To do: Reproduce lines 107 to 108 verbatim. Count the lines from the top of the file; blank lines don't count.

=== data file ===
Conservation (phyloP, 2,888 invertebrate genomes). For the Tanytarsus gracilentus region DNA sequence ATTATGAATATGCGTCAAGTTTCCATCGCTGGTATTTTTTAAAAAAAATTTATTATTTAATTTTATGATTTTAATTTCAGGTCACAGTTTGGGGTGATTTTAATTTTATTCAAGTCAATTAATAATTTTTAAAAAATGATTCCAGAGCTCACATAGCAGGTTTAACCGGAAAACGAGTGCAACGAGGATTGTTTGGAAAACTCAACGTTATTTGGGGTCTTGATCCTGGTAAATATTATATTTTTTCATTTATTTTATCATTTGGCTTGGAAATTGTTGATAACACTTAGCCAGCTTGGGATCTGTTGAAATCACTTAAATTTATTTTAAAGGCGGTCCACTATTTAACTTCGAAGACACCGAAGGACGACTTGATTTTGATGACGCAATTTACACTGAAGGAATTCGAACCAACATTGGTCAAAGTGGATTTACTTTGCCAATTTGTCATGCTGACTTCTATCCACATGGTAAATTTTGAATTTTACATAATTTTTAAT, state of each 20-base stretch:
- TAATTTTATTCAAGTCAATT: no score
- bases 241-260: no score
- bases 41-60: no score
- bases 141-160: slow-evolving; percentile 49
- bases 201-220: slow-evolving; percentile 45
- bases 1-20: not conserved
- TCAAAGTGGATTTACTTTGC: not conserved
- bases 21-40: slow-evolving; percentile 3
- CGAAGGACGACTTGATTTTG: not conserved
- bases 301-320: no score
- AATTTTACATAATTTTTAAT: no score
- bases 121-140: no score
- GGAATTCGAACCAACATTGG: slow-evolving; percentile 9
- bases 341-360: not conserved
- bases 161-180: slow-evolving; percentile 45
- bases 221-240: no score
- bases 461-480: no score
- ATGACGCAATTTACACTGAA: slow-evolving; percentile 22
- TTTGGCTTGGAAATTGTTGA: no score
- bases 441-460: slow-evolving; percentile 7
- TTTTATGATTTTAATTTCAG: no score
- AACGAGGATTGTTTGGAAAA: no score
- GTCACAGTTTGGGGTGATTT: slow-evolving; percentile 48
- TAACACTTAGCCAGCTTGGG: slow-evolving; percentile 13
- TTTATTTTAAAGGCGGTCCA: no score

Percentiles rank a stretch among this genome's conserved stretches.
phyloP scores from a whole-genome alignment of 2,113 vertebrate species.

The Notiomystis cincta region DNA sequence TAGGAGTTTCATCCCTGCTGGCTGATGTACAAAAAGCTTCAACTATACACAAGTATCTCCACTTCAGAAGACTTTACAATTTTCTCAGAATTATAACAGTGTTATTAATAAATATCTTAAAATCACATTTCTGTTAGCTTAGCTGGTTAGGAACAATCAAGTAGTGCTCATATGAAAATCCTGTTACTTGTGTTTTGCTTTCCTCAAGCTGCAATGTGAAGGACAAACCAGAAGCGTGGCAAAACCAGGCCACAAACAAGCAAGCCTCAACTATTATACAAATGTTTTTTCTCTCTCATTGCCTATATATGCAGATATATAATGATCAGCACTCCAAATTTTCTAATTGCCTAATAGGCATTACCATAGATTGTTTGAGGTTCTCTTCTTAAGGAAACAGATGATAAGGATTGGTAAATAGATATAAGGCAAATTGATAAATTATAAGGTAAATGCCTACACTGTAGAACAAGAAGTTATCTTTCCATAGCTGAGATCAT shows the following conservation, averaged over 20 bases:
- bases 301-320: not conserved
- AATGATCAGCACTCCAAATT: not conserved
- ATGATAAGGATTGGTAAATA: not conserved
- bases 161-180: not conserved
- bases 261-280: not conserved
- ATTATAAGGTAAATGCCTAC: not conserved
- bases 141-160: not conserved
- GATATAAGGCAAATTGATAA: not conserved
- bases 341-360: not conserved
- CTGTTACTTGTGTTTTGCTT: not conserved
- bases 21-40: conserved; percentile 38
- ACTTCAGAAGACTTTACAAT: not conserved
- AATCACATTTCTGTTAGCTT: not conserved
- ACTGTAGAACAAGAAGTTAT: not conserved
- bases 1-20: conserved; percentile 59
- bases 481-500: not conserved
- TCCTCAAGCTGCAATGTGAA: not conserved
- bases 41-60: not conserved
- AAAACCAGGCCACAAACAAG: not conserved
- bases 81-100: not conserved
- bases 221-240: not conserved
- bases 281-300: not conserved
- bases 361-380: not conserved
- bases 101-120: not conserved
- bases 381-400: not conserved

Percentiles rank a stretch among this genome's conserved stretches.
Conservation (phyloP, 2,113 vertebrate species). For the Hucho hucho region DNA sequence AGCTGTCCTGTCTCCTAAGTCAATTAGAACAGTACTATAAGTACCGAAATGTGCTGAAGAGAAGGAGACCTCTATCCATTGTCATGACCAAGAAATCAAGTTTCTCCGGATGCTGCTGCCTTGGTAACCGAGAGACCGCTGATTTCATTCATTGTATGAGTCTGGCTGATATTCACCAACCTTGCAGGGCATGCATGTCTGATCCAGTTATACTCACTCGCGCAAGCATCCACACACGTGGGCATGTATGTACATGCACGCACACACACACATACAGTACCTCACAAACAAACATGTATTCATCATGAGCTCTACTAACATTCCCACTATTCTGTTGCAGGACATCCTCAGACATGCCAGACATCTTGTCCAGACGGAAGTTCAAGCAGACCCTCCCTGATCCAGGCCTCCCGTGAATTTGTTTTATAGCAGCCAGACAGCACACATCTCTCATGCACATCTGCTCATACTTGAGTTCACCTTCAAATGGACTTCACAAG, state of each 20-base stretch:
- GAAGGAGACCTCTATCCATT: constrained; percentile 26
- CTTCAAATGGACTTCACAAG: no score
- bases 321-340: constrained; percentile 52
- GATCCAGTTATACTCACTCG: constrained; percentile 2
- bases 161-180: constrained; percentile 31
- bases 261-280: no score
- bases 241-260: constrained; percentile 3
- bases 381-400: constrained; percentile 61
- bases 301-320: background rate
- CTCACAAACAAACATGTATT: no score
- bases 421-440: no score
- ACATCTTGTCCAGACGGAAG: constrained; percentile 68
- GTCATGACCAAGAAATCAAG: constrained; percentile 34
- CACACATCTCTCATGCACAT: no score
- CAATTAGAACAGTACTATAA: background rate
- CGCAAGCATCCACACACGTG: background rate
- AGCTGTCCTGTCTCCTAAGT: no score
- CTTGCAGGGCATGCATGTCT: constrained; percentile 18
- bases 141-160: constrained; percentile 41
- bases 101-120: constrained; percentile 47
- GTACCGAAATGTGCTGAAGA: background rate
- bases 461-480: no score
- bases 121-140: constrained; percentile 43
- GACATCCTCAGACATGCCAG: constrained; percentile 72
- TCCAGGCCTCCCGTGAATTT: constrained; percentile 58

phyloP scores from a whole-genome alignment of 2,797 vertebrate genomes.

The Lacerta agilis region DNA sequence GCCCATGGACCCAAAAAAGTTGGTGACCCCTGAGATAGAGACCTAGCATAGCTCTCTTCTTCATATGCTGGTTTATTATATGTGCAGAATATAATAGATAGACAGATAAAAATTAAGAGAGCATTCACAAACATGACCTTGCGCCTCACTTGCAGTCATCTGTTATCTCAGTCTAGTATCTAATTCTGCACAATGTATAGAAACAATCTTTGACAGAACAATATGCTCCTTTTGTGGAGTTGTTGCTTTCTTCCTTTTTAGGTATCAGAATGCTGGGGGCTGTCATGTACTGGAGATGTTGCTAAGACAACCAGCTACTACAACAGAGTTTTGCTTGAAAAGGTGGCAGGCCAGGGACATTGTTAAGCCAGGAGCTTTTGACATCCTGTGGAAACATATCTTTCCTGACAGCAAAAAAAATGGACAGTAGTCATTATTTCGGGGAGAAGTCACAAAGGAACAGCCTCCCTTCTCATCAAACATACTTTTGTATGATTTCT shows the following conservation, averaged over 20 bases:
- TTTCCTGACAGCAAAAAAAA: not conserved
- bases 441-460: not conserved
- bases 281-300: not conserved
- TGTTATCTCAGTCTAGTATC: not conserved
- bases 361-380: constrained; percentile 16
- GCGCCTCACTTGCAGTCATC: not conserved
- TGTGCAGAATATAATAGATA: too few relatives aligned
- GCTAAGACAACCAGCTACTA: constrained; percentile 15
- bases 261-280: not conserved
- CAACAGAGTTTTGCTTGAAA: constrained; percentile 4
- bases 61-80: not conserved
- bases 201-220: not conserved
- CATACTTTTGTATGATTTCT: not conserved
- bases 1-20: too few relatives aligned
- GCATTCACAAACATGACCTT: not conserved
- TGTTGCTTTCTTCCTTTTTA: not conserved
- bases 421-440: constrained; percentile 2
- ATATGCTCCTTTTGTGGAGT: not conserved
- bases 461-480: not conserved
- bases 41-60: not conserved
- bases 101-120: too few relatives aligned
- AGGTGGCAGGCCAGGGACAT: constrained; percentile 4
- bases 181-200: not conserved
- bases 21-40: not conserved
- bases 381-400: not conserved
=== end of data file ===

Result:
- bases 21-40: not conserved
- bases 381-400: not conserved